Oh, and it is also a laboratory for a new regime of total, absolute DRM control. Everything stored on a Zune will be DRM-locked, and while you can wirelessly "share" music with friends, you can only share it with each friend once, and the copy they get dies after 3 plays or 3 days. Since we know that only a negligible proportion of music is not owned by the RIAA, this applies to all music: which means that your own home recording is DRM-locked "just in case", as if it belonged to Big Copyright. Furthermore, if you copy that Creative Commons-licensed MP3 you just downloaded by that cool nerdcore rapper all your copyfighter friends are going on about to your Zune, it gets the shackles put on it, violating its Creative Commons license. Furthermore, apparently those PlaysForSure DRM-locked Windows Media files you bought from Napster or SpiralFrog won't work with your shiny new toy at all, because it's the wrong sort of DRM. Oh, and apparently that iPod-killingly nifty WiFi capability will run the battery down like nobody's business.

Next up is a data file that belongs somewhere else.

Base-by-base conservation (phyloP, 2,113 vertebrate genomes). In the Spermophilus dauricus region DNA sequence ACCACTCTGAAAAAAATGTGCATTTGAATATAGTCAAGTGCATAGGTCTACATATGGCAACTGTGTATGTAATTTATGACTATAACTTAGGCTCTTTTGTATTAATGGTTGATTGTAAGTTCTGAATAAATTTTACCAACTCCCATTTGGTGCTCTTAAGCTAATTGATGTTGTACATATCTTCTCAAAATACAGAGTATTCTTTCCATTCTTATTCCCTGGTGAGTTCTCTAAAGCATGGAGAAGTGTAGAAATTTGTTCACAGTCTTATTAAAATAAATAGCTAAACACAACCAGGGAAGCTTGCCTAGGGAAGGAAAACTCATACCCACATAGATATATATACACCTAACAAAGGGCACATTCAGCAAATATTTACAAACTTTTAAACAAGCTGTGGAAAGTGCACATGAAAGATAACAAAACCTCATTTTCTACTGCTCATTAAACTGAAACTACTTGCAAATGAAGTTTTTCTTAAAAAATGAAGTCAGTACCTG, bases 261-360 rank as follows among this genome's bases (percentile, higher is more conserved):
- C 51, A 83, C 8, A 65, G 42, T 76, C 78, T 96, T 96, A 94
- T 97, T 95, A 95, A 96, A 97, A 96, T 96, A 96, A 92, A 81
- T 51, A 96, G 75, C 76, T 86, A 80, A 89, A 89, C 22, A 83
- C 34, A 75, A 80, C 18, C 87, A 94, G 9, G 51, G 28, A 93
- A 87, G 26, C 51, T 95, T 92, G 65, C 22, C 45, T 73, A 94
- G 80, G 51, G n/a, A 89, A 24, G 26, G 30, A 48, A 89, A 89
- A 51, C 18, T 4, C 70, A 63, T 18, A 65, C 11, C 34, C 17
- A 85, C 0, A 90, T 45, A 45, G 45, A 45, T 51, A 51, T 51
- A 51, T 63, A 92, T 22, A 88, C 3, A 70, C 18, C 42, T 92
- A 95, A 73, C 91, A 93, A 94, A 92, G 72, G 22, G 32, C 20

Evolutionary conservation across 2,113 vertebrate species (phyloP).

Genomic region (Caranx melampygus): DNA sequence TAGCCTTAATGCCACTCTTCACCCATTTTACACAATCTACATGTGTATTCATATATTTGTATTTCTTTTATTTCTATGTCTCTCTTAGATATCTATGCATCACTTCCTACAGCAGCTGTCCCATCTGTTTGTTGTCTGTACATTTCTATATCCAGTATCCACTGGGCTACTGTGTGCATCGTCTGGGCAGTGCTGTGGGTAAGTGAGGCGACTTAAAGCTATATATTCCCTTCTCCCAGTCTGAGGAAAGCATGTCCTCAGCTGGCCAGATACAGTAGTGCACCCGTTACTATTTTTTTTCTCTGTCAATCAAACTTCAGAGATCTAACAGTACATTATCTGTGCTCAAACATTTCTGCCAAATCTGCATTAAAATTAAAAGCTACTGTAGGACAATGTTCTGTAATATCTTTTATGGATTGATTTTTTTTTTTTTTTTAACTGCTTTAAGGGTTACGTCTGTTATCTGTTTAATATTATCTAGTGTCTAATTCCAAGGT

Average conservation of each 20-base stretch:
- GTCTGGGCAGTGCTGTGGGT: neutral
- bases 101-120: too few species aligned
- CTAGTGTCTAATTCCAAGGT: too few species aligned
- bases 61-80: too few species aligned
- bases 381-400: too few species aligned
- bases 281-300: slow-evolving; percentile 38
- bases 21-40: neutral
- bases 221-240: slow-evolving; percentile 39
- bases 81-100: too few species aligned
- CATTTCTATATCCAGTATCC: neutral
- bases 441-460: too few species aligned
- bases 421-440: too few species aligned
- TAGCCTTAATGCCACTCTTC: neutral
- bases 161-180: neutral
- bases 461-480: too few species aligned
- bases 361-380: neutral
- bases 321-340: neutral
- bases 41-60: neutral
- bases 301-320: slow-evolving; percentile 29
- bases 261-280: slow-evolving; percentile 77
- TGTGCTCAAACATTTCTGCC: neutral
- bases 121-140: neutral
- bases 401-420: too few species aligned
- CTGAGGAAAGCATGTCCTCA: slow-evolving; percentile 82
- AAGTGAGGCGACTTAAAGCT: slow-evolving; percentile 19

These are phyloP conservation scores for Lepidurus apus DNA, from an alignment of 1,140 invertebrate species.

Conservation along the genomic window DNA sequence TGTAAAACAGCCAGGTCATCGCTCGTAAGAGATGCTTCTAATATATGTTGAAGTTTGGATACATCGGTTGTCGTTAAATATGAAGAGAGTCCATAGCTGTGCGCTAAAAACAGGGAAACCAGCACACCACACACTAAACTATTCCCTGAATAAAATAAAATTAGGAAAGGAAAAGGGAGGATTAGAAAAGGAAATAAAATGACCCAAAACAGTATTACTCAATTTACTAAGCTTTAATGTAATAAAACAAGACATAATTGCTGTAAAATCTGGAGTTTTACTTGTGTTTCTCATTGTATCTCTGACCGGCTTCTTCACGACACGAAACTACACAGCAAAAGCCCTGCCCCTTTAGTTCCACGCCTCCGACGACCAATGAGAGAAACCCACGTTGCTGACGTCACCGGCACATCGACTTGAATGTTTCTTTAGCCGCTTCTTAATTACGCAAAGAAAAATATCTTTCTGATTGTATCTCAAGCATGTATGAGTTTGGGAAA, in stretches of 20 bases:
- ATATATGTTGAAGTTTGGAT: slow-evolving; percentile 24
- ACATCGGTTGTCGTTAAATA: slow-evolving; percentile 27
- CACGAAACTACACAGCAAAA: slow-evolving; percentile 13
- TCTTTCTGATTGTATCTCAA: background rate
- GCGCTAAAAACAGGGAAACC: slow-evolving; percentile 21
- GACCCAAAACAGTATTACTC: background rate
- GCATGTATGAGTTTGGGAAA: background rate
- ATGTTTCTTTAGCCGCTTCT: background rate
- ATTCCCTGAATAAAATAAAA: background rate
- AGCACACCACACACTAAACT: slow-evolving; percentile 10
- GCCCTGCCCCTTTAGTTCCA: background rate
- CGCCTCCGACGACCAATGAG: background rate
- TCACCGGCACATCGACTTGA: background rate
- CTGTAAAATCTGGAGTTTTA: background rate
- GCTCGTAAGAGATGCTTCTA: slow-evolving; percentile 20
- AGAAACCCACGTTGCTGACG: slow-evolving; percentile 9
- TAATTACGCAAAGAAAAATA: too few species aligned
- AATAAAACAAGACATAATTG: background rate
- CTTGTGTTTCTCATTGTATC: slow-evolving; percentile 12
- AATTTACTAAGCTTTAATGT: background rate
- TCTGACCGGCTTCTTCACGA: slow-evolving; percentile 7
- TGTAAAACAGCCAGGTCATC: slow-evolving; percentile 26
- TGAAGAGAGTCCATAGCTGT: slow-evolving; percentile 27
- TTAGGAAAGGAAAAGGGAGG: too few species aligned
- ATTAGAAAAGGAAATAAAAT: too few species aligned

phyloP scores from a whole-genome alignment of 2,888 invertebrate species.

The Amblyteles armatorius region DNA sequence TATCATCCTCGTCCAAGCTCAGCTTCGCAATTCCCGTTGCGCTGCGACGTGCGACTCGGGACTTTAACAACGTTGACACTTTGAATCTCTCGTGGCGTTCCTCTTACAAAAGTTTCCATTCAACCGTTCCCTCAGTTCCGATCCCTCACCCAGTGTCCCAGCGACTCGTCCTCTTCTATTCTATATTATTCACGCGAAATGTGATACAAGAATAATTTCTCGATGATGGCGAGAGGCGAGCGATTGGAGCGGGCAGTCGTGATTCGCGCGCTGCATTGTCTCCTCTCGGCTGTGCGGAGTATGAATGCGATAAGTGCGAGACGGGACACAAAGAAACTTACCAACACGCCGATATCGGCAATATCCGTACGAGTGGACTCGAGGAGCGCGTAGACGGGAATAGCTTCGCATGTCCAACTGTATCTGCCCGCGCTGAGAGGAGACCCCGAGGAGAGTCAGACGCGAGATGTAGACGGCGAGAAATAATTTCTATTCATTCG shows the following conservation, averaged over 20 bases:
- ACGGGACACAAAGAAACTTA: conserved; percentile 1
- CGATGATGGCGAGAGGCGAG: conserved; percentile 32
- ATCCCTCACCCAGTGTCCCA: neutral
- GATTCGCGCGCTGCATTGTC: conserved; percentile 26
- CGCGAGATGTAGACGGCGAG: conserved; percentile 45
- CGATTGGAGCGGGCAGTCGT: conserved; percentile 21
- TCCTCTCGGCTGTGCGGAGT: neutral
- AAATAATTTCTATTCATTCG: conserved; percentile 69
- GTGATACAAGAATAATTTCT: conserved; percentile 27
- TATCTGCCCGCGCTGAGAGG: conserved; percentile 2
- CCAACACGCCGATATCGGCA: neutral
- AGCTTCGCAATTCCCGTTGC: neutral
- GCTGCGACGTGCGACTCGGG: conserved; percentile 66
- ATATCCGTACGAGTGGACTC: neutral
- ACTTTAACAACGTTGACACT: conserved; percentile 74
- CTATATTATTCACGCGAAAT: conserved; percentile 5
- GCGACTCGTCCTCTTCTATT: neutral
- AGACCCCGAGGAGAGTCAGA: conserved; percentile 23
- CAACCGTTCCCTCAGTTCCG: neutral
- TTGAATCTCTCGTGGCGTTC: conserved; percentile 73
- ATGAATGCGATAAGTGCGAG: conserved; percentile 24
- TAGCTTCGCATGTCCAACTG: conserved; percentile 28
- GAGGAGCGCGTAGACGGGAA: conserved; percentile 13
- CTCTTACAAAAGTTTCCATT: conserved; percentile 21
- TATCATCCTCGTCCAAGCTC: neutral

My prediction: the people who bought Zunes will feel they've been ripped off, and their players will gather dust in drawers. Meanwhile, the Zune will be quietly get dropped from advertising campaigns and catalogues sometime after the Christmas it's released on, shortly before being discontinued — to make room for Microsoft's next "iPod Killer".
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